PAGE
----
Resting-State Analysis Part IV: Generating a Seed Region for Resting-State Analysis

Part of the resting-state pipeline includes warping each individual anatomical image into a standardized space, so that results can be compared across subjects. This also means that we can place a seed voxel or seed region into one location of the brain, and it will be roughly in the same spot for every subject in our analysis.

To do this, we will focus on one of the core components of the so-called "resting-state network," which is a reliable pattern of connectivity observed when subjects are at rest. Several studies have revealed patterns of correlative activity between the ventromedial prefrontal cortex (vmPFC) and retrosplenial cortex, which is the network we will be focusing on for this tutorial series; our aim will be to compare correlations between these nodes across persons with autism and a control group without autism.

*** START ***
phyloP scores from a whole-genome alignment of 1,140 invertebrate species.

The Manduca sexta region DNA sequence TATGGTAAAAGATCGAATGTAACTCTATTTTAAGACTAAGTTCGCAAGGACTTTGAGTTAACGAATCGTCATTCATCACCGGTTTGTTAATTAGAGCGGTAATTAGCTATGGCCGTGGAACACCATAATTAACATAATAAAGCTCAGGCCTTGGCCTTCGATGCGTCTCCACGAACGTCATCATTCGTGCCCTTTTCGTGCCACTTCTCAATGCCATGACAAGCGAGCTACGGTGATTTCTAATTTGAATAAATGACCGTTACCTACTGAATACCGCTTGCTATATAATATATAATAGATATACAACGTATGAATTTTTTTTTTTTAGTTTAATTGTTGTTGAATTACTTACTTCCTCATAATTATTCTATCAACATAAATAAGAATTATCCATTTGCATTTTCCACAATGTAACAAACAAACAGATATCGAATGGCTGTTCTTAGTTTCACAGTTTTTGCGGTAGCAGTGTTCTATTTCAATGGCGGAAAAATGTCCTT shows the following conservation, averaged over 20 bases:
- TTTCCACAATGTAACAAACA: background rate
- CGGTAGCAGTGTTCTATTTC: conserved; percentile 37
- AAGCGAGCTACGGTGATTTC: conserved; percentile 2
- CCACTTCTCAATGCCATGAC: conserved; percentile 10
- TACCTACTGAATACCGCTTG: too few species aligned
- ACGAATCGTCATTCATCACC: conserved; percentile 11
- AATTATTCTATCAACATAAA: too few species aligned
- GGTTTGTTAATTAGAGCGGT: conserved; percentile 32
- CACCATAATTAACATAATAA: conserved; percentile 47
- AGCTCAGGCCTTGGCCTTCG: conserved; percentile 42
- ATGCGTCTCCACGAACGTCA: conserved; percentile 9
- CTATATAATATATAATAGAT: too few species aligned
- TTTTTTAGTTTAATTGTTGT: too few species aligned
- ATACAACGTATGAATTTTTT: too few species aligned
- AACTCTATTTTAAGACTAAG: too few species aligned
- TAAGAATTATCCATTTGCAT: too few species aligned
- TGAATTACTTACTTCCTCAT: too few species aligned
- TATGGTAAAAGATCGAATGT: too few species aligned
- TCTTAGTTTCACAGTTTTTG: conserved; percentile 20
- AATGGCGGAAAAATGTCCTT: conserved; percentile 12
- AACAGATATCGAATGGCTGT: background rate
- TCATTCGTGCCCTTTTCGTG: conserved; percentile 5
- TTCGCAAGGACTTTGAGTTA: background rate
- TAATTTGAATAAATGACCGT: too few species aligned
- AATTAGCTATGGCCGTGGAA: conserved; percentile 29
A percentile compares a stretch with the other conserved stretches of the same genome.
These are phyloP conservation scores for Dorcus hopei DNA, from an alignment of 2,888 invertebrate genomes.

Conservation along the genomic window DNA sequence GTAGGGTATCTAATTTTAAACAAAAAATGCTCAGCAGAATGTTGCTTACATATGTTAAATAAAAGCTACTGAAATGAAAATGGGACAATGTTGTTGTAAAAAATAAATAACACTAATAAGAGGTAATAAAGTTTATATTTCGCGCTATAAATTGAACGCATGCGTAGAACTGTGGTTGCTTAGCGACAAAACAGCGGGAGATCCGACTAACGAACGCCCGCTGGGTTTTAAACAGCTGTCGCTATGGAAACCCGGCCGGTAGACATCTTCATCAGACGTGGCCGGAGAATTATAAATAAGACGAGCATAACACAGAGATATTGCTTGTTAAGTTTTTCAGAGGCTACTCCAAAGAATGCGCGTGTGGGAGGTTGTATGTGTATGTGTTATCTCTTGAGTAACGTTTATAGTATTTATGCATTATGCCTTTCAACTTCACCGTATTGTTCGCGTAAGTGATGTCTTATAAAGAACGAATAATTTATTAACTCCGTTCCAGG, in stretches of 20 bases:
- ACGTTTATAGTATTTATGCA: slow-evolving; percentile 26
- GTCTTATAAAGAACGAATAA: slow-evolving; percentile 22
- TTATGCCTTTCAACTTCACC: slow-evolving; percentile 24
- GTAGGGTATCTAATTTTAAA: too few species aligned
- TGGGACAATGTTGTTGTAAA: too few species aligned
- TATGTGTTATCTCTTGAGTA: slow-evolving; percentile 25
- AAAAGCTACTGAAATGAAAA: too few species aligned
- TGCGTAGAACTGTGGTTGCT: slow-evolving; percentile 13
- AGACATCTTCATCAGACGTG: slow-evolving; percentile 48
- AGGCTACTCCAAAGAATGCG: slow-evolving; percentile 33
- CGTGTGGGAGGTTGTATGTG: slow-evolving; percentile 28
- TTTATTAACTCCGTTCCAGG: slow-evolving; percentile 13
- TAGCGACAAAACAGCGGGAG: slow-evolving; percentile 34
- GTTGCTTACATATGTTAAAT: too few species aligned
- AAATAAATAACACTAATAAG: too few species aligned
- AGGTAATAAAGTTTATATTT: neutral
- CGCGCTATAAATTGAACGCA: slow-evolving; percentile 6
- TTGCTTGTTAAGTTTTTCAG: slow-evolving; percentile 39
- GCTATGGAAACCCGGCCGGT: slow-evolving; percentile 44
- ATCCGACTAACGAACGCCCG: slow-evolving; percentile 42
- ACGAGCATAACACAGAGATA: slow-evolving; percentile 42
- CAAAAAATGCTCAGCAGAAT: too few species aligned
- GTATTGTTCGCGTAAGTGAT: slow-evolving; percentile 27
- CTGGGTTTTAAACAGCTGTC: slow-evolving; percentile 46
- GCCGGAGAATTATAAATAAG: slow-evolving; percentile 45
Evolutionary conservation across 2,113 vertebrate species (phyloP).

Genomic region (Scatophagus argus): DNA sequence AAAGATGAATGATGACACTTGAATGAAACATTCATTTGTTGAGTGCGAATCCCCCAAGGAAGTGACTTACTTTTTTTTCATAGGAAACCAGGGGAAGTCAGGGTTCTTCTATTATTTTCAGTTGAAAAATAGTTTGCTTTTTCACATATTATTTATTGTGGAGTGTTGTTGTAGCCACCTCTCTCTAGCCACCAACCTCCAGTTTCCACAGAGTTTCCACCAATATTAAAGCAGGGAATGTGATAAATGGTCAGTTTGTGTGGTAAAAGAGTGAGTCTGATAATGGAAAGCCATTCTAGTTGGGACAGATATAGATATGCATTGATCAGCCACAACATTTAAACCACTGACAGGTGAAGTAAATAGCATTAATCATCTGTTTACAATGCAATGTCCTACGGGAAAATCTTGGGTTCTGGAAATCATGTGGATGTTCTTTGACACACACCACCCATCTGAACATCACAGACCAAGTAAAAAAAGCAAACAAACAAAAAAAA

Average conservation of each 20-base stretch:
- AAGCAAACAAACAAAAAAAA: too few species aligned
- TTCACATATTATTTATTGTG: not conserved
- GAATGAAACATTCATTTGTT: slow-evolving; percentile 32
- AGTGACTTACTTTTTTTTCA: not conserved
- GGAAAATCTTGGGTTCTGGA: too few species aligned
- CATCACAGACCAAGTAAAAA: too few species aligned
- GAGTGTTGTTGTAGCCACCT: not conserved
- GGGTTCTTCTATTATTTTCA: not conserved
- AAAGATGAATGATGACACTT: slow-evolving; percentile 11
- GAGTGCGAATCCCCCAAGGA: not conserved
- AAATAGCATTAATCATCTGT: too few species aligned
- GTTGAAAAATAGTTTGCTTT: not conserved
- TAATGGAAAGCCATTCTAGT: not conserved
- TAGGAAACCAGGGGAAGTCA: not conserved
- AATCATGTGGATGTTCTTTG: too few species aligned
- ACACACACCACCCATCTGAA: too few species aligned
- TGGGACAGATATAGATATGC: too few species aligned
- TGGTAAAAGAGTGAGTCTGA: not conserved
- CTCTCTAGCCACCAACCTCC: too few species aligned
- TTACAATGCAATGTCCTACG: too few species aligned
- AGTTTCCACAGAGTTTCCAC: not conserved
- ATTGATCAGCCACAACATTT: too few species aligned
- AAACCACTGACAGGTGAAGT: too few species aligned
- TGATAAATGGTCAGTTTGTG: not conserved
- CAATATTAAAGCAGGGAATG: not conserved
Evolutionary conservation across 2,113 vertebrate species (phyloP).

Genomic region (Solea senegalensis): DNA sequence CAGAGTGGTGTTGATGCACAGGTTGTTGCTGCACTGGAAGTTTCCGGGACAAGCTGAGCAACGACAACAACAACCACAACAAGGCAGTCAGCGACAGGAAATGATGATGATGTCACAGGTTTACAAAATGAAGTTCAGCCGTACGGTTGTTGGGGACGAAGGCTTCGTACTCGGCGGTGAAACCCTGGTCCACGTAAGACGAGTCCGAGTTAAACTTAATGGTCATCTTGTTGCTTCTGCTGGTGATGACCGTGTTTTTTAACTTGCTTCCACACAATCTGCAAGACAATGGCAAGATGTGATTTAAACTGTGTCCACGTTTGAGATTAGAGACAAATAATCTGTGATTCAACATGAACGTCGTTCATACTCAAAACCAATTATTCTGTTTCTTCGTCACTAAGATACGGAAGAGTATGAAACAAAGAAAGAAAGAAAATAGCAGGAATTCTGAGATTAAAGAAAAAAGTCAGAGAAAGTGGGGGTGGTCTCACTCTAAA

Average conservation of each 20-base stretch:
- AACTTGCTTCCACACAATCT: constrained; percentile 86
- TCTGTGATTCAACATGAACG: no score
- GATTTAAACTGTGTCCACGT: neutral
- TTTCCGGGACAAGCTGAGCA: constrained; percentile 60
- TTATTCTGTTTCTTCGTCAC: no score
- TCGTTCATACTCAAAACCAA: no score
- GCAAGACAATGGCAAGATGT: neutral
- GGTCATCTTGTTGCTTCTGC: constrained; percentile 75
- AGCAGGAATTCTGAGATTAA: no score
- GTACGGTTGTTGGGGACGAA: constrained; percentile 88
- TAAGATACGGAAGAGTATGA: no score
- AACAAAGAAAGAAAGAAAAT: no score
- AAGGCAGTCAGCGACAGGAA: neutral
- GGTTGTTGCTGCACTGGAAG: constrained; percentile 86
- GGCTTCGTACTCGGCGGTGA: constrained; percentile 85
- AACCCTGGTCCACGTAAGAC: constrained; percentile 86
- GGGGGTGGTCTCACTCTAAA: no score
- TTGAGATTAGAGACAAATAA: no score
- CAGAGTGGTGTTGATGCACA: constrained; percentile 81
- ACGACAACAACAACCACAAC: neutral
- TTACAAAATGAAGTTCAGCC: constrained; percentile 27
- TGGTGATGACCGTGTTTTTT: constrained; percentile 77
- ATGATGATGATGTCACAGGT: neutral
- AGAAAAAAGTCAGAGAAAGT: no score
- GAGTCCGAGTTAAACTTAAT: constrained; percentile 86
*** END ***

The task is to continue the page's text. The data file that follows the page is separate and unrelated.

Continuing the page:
First, however, we will need to create and place the seed region appropriately. We can place a seed voxel in the vmPFC using the XYZ coordinates 0, -50, -5 (similar to MNI coordinates of 0, +50, -5), and a correlation coefficient will be estimated for every other voxel in the brain. The resulting correlation maps will be created for each subject, and then collapsed across groups and statistically compared against each other.

The procedure for generating an ROI is exactly the same as what was done in a previous post about 3dUndump; we simply put the coordinates into a text file, and tell 3dUndump how large a sphere we want to create around those coordinates.

echo "0, -50, -5" > tmp.txt
3dUndump -prefix vmPFC -master errts.0050783+tlrc -srad 5 -xyz tmp.txt

This will then create a sphere with a 5mm radius around those coordinates, and information about that time series can then be extracted and correlated with other time series in every other voxel in the brain.